November 5, 2016

dance (n., v.)

I’ve taken many a leap in coming here - to London, and to every unfamiliar experience and mysterious space that I’ve explored over the last year. But tonight was the first time that I consciously realized what it is to have leapt not in a singular direction, but simply, outward. It’s what I’ve done here gradually, and it really hit me today.
I just came back from my second 5Rhythms class, what I foresee becoming a Thursday night ritual that begins and ends with a thirty minute walk to and from a lovely church in Holloway. What occurs in between, I’ll venture to describe as a kind of reverie of movement.
I won’t get into specifics (you can google it), but I will share some reflections, having just come out of a class, glowing with sweat, tired and empty yet quite full and very much alive.
We hold emotions in our body; that’s something I’ve slowly come to realize in my mindfulness practice. When we’re still, we become aware of this and vipassana has taught me the benefit of observing the physical manifestations of emotion to help us detach from it. When we move - consciously - through yoga, any meditative exercise, dance - I think we allow this energy to be released, harnessed, expressed and given form; shaped into something that is more than just ourselves - and that too, helps us detach a bit.

The 5Rhythms class isn’t really all that structured, yet there is a method to the madness as about forty people of all ages and sizes flail around freely in the open space in all sorts of contortions and shapes. The movements - whatever the movement - fall into one of the 5 bodily rhythms (what I think are intrinsic and quite natural for us to dance to when we let go): flowing, staccato, chaos, lyrical and stillness - and these give the mess of bodies a form. We move as separate beings, often with eyes closed, usually not touching, yet we manage to fill the spaces in between each other - with our energy.
I recall my first class last week, when I first walked in to the dim lit church, the high ceilings punctuated with strings of small lights hanging across from each wall. I admired the space. And it took some time, as people started moving to the undulating music playing, to admire not each dancer, but the group as a whole. As the music picked up, and the movements became more pronounced, it was a welcome challenge for me to drop judgment, of others and myself. To stop caring what it all looked like but instead dance with the passive intention to fall into the wave, be carried by it, until all I could is just feel it.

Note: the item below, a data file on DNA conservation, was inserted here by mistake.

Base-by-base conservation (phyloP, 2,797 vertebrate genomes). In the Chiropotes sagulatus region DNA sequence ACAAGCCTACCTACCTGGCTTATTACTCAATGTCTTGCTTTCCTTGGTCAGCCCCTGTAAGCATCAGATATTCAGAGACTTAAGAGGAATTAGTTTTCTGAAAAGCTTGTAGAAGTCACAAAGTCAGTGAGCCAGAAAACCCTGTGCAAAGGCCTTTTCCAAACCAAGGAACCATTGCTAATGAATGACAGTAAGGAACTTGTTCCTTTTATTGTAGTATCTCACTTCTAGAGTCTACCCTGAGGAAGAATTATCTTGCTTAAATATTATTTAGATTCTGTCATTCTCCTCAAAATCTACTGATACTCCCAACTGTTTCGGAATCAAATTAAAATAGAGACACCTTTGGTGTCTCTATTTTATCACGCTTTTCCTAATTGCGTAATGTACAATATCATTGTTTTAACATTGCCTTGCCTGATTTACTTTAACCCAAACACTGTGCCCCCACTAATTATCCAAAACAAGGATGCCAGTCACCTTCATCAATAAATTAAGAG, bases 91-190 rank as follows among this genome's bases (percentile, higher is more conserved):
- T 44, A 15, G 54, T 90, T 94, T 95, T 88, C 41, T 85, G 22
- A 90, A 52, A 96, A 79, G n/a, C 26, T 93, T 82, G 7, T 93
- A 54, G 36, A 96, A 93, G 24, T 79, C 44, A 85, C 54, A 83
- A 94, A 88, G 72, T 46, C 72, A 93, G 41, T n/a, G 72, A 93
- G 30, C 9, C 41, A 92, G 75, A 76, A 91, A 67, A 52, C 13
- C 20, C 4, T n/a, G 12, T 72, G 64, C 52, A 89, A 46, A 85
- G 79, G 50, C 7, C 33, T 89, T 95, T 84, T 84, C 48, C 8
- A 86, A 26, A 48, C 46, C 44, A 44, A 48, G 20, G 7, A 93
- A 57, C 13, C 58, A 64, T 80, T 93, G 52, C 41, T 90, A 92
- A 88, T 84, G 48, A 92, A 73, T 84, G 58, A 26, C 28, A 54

The music plays and we move along to the crescendo, uplifted and lifted and further lifting until we give way to the gradation of rhythms that brings us back to stillness as the music slows down. 
One thought I had, as I sweatily rocked from side to side, my arms limp until I had stopped moving altogether: Even stillness is movement, it is the essential pause between one action to the next; except we are more conscious of it. Dancing, I think - when we shed the vanity and the tempting performative aspect of it - is really a tuning into the stillness that creates a rhythm. Sometimes the rhythm is too quick for us to meditate on it, but it’s there. And when we dance, we are aware of it, just not as actively. Perhaps that’s what eventually leads us to fall into trance (from Latin transire “cross over”, associated with the word transient) - when we can follow along deeply enough that we not only dance to the sound but to the silences in between, bridging them with our body.
I found it somewhat odd that the word dance itself - from Old French dancier - is of unknown origin, posited to have come from Low Frankish dintjan, “to tremble, quiver.“ Somewhat melancholic an etymology, but perhaps not surprising given (says google result from Live Science): “dancing was a way for our prehistoric ancestors to bond and communicate, particularly during tough times.” 
Previous to “dance”, the word sealtian (Old English) was used, from the Latin salire, “to leap”. Interestingly, this is associated with the word salient, whose denotation of describing something "prominent, striking” was first recorded in 1840, from “salient point” (1670s), which refers to the heart of an embryo, as it seems to leap.
And there it is, what I felt all along. A leaping out of myself, a cognition of my centre, my heart, which with each movement found its way to beat more outward, seemingly synchronised with the music. Sometimes as the music played and I moved with it, it was hard to tell whether it was me dancing along or the music responding to my movements. A sort of mirroring to the point that it’s hard to separate the two. I searched further on google on the origins of dance and quickly learned that our ability to dance to a beat comes from our unique ability (that we only share with some birds, not even apes) - to mimic sound.
And last but not least as I go further down my wormhole…. a beat in music is defined as “a transient grace note, struck immediately before the note it is intended to ornament. The beat always lies half a note beneath its principal, and should be heard so closely upon it, that they may almost seem to be struck together.” [The British Encyclopedia, London, 1809]
And there you have it. A bunch of chaotic ideas that thanks to a burst of momentum, I’ve wrought into flowing form through the interconnectedness of words, a lyrical dance of sorts, slowly coming 
to stillness.

[originally published on]

shorthand (n.)